It’s a commonplace that you haven’t really grasped an idea until you have written it down and looked at it, at which time you may revise it ten, twenty times before you conclude that it expressed what you have been thinking. It’s fun to think, and writing is a great art. As I indicated, it is one of the great disappointments of my life that I do not bring the artistry and nuance to writing that I believe brought me the violin. I think I have learned to write with lucidity and clarity, but believe that I was a much finer artist as a violinist than I ever became as a lawyer. Much to my disappointment. But I have learned to live with that, too. Understand, I still get a lot of pleasure out of wrestling with a complex problem, breaking it up, assembling all the pieces. And where some people complain about the slavery to their desks, I enjoy nothing so much as sitting at my desk and wrestling with something until I get into a form that I feel, well, that’s satisfactory, that will pass.

Is that why you have never “retired”? It’s the pleasure that you get?

I wouldn’t know what to do with myself. Somebody once asked Bertrand Russell, who was a truly great man, “Why do you work so hard?” He said, “To escape from boredom.” I worked feverishly when I was a violinist, and I worked very hard at the law because, well, to begin with, I came into the law about 10 or 12 years behind the other fellows. So I had a lot to make up and I was very apprehensive that what I had lost I would never make up, and I will confess to you that I never did make it up, really. Striving for excellence is a great spur. I enjoy sitting down at my desk and working every day. And I am not alone in that. I am sure there are many people who have done work that interests them, who enjoy continuing to work as long as they are able physically to do it.

If I will be known for anything, it will be for the work I did after 65. Let me sound a chastening note. One of my idols was the great pianist Vladimir Horowitz. He was a paragon. For more than 80 years I have been listening to music. I love [Pablo] Casals, [Arturo] Toscanini. But no artist has meant as much to me as Horowitz. A few years ago he passed away. The other day I read in the Sunday New York Times a review of a recent recording of a sublime piano sonata by Schubert, comparing a few artists who couldn’t hold a candle to Horowitz, but not mentioning Horowitz. My God! The greatest performance of all, that of Horowitz, wasn’t even mentioned! Here was a true giant forgotten after a few years, and that is what will happen to most of us. I look at my work very coolly; some of it has been useful and may prove of worth down the line. When something piqued my curiosity, I explored it. My luck was that I picked a few problems over the years that had escaped notice. Well, they are as likely to be forgotten as Horowitz’s angelic rendition of Schubert.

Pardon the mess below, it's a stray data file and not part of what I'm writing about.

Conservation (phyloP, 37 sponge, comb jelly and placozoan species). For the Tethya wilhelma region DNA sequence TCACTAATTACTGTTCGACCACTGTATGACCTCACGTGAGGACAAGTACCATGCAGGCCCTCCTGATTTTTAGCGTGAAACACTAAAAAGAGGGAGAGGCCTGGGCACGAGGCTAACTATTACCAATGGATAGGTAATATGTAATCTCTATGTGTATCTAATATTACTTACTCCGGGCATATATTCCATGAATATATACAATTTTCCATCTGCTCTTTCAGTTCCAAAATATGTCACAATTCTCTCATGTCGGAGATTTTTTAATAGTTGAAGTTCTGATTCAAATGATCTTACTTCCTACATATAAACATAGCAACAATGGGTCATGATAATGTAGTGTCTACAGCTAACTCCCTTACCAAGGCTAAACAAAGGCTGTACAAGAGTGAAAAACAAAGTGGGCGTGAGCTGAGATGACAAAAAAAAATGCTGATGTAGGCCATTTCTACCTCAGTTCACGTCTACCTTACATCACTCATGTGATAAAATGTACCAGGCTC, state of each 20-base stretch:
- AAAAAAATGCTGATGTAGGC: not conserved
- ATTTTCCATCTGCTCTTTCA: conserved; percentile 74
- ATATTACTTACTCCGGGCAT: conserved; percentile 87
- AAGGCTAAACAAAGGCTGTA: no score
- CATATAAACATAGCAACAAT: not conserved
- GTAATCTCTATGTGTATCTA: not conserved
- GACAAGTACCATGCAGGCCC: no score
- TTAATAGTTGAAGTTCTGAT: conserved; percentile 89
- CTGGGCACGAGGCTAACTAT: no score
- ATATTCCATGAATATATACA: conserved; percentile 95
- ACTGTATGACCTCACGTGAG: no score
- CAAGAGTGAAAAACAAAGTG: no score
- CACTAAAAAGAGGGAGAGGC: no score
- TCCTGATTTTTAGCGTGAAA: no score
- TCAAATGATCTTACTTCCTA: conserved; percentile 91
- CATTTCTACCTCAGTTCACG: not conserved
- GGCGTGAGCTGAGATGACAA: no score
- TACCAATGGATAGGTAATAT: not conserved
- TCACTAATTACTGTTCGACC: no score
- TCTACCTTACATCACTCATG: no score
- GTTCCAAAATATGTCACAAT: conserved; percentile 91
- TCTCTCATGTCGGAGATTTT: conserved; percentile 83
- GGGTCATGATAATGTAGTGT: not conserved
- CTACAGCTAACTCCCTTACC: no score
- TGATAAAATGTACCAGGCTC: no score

Given what you have written and the questions that you have studied, of what are you most proud?

I have never regarded myself as a deep thinker, thinking “big thoughts.” Nothing like that. I am really like a Dutch maid cleaning out dark closets. Let me give you [an example]…The debate about the death penalty has revolved largely about the question: Is it or is it not a deterrent? But I asked myself the question a lawyer asks: Is it constitutional? The argument against the death penalty was that it is “cruel and unusual punishment.” Justice Brennan insisted that the death penalty is a cruel and unusual punishment. He was a would-be saint. The Fifth Amendment says that nobody shall be deprived of his life without due process of law, which means if you give a man a fair trial, you can deprive him of his life. Now the Eighth Amendment must not be read to prohibit what the Fifth Amendment allows. Again, that was not a profound insight. It was on the face of the Constitution. It doesn’t hurt to read the Constitution yourself, by the way.

What advice do you have for those who want to engage in a long and productive life as you have—a happy life?

I cannot say I have had a “happy life.” It has been a life of struggle, of climbing walls that have seemed insurmountable, of great disappointments. I was buffeted by a series of accidents that bumped me into a life of scholarship. When at age 65, I retreated from a life of action and settled in Concord, I found great contentment in wandering where my intellectual curiosity led me. Whether this would fit within the average conception of “happiness” I cannot say. Nevertheless I venture to think two things are essential for a happy life. First, I would list a rich companionship with one you love. To me that is central. The second thing is to enjoy what you are doing. If you are doing something that is hateful to you or extremely boring, I would say, don’t waste your life doing it. Were I to distill the essence of my own life, it would be: enjoy what you are doing and never quit trying. One of the glories of America is that there is mobility, not so much upward as lateral mobility. Don’t feel frozen into a situation you hate. Try and break loose. If necessary take some time in getting retraining. These are pretty mundane considerations. But then, in ninety years of living I don’t think I have come out with much wisdom. I will claim only one act of wisdom in my life: when I was 26, I realized that to spend my life doing what I hated was to waste it.

So, you believe you made the right decision at 26, which significantly affected the rest of your life?

No question about it. It was the one time in my life I showed wisdom. Had I taken the other path, I would have saved myself seven years of retraining, but I did make the right judgment. I never hear an orchestral concert without breathing a thanks for my escape. Let me tell you of an incident that was pivotal. When I was 60 or so, I was in Vienna and went to a concert of the Vienna Philharmonic Orchestra under the baton of Karl Bohm. In the program notes, he told how he had been called to conduct the first performance in Dresden of an opera by Richard Strauss. As he stood in the curve of a piano, Strauss was thumbing through a Mozart score, and admiring one felicitous measure after another. “If only such melodies had been granted me,” said Strauss. As a matter of fact, Strauss had been granted some wonderful melodies. But he said, “I did the best with what I have.” To me this was like a vision on the road to Damascus. Up to that point I was sorely disappointed with myself; I craved to be an artist in writing, a real man of letters. Suddenly, I saw that if a giant like Strauss could say “I did the best I could with what I have,” a lesser mortal like myself may say the same.

This interview was one in a series Constance Rossum conducted with mature adults who had moved from “success to significance” for Bob Buford’s Leadership Network.